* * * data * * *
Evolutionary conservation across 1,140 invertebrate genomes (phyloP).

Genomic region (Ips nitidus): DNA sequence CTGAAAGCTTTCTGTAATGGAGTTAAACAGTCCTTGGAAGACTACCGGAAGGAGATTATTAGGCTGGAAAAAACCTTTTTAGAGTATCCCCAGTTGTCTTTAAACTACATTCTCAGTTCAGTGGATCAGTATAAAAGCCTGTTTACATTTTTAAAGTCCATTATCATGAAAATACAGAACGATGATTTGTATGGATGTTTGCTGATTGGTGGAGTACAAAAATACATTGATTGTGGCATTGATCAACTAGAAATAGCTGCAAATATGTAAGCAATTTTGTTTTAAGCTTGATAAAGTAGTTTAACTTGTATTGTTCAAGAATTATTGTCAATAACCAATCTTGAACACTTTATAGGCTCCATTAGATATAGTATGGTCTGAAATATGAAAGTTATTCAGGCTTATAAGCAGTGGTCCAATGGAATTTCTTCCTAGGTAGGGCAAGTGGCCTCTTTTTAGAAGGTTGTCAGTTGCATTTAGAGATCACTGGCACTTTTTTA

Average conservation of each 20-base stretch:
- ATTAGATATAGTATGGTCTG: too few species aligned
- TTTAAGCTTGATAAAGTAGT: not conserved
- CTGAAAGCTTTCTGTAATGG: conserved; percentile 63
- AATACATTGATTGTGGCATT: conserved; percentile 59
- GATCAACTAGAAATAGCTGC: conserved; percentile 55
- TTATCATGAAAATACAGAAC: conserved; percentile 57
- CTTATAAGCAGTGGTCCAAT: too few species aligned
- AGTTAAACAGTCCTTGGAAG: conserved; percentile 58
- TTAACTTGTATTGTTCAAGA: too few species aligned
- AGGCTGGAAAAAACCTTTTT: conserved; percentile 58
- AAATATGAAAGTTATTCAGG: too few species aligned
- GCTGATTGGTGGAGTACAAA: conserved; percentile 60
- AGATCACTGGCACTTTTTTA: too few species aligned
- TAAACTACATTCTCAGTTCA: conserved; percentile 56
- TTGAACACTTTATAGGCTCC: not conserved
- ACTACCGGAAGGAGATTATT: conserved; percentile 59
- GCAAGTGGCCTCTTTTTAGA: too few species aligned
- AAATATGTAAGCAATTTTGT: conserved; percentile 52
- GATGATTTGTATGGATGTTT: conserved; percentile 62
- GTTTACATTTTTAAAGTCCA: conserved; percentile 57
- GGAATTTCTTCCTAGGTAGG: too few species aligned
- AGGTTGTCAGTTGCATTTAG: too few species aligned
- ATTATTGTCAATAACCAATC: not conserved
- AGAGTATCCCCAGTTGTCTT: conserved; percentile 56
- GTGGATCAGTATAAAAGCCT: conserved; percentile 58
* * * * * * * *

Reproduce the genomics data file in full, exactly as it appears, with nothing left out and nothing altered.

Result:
Evolutionary conservation across 1,140 invertebrate genomes (phyloP).

Genomic region (Ips nitidus): DNA sequence CTGAAAGCTTTCTGTAATGGAGTTAAACAGTCCTTGGAAGACTACCGGAAGGAGATTATTAGGCTGGAAAAAACCTTTTTAGAGTATCCCCAGTTGTCTTTAAACTACATTCTCAGTTCAGTGGATCAGTATAAAAGCCTGTTTACATTTTTAAAGTCCATTATCATGAAAATACAGAACGATGATTTGTATGGATGTTTGCTGATTGGTGGAGTACAAAAATACATTGATTGTGGCATTGATCAACTAGAAATAGCTGCAAATATGTAAGCAATTTTGTTTTAAGCTTGATAAAGTAGTTTAACTTGTATTGTTCAAGAATTATTGTCAATAACCAATCTTGAACACTTTATAGGCTCCATTAGATATAGTATGGTCTGAAATATGAAAGTTATTCAGGCTTATAAGCAGTGGTCCAATGGAATTTCTTCCTAGGTAGGGCAAGTGGCCTCTTTTTAGAAGGTTGTCAGTTGCATTTAGAGATCACTGGCACTTTTTTA

Average conservation of each 20-base stretch:
- ATTAGATATAGTATGGTCTG: too few species aligned
- TTTAAGCTTGATAAAGTAGT: not conserved
- CTGAAAGCTTTCTGTAATGG: conserved; percentile 63
- AATACATTGATTGTGGCATT: conserved; percentile 59
- GATCAACTAGAAATAGCTGC: conserved; percentile 55
- TTATCATGAAAATACAGAAC: conserved; percentile 57
- CTTATAAGCAGTGGTCCAAT: too few species aligned
- AGTTAAACAGTCCTTGGAAG: conserved; percentile 58
- TTAACTTGTATTGTTCAAGA: too few species aligned
- AGGCTGGAAAAAACCTTTTT: conserved; percentile 58
- AAATATGAAAGTTATTCAGG: too few species aligned
- GCTGATTGGTGGAGTACAAA: conserved; percentile 60
- AGATCACTGGCACTTTTTTA: too few species aligned
- TAAACTACATTCTCAGTTCA: conserved; percentile 56
- TTGAACACTTTATAGGCTCC: not conserved
- ACTACCGGAAGGAGATTATT: conserved; percentile 59
- GCAAGTGGCCTCTTTTTAGA: too few species aligned
- AAATATGTAAGCAATTTTGT: conserved; percentile 52
- GATGATTTGTATGGATGTTT: conserved; percentile 62
- GTTTACATTTTTAAAGTCCA: conserved; percentile 57
- GGAATTTCTTCCTAGGTAGG: too few species aligned
- AGGTTGTCAGTTGCATTTAG: too few species aligned
- ATTATTGTCAATAACCAATC: not conserved
- AGAGTATCCCCAGTTGTCTT: conserved; percentile 56
- GTGGATCAGTATAAAAGCCT: conserved; percentile 58